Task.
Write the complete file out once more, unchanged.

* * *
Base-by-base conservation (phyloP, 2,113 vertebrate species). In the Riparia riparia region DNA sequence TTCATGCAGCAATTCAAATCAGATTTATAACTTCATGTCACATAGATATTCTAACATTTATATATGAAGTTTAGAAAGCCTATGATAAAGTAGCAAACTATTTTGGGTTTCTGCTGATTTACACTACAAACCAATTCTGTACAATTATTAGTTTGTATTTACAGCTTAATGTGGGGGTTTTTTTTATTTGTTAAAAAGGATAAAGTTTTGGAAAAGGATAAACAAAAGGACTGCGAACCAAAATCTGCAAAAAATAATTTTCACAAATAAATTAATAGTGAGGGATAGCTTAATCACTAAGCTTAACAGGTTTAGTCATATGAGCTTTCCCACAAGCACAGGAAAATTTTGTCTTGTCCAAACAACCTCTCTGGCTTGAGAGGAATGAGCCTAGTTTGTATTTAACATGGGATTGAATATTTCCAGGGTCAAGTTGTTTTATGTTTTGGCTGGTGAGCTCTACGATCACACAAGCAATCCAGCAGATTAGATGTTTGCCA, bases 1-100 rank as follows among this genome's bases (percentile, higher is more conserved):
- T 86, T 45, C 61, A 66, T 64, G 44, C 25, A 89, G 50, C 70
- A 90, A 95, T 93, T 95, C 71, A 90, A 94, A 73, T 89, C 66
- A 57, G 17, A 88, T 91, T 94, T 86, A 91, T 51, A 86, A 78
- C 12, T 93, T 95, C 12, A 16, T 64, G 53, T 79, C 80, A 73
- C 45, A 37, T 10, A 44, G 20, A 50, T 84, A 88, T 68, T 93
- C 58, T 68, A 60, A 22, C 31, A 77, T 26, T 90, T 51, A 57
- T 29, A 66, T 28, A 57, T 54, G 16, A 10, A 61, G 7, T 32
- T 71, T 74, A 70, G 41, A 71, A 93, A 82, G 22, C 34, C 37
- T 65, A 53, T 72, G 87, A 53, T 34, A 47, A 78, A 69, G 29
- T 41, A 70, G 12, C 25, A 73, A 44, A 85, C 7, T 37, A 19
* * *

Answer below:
Base-by-base conservation (phyloP, 2,113 vertebrate species). In the Riparia riparia region DNA sequence TTCATGCAGCAATTCAAATCAGATTTATAACTTCATGTCACATAGATATTCTAACATTTATATATGAAGTTTAGAAAGCCTATGATAAAGTAGCAAACTATTTTGGGTTTCTGCTGATTTACACTACAAACCAATTCTGTACAATTATTAGTTTGTATTTACAGCTTAATGTGGGGGTTTTTTTTATTTGTTAAAAAGGATAAAGTTTTGGAAAAGGATAAACAAAAGGACTGCGAACCAAAATCTGCAAAAAATAATTTTCACAAATAAATTAATAGTGAGGGATAGCTTAATCACTAAGCTTAACAGGTTTAGTCATATGAGCTTTCCCACAAGCACAGGAAAATTTTGTCTTGTCCAAACAACCTCTCTGGCTTGAGAGGAATGAGCCTAGTTTGTATTTAACATGGGATTGAATATTTCCAGGGTCAAGTTGTTTTATGTTTTGGCTGGTGAGCTCTACGATCACACAAGCAATCCAGCAGATTAGATGTTTGCCA, bases 1-100 rank as follows among this genome's bases (percentile, higher is more conserved):
- T 86, T 45, C 61, A 66, T 64, G 44, C 25, A 89, G 50, C 70
- A 90, A 95, T 93, T 95, C 71, A 90, A 94, A 73, T 89, C 66
- A 57, G 17, A 88, T 91, T 94, T 86, A 91, T 51, A 86, A 78
- C 12, T 93, T 95, C 12, A 16, T 64, G 53, T 79, C 80, A 73
- C 45, A 37, T 10, A 44, G 20, A 50, T 84, A 88, T 68, T 93
- C 58, T 68, A 60, A 22, C 31, A 77, T 26, T 90, T 51, A 57
- T 29, A 66, T 28, A 57, T 54, G 16, A 10, A 61, G 7, T 32
- T 71, T 74, A 70, G 41, A 71, A 93, A 82, G 22, C 34, C 37
- T 65, A 53, T 72, G 87, A 53, T 34, A 47, A 78, A 69, G 29
- T 41, A 70, G 12, C 25, A 73, A 44, A 85, C 7, T 37, A 19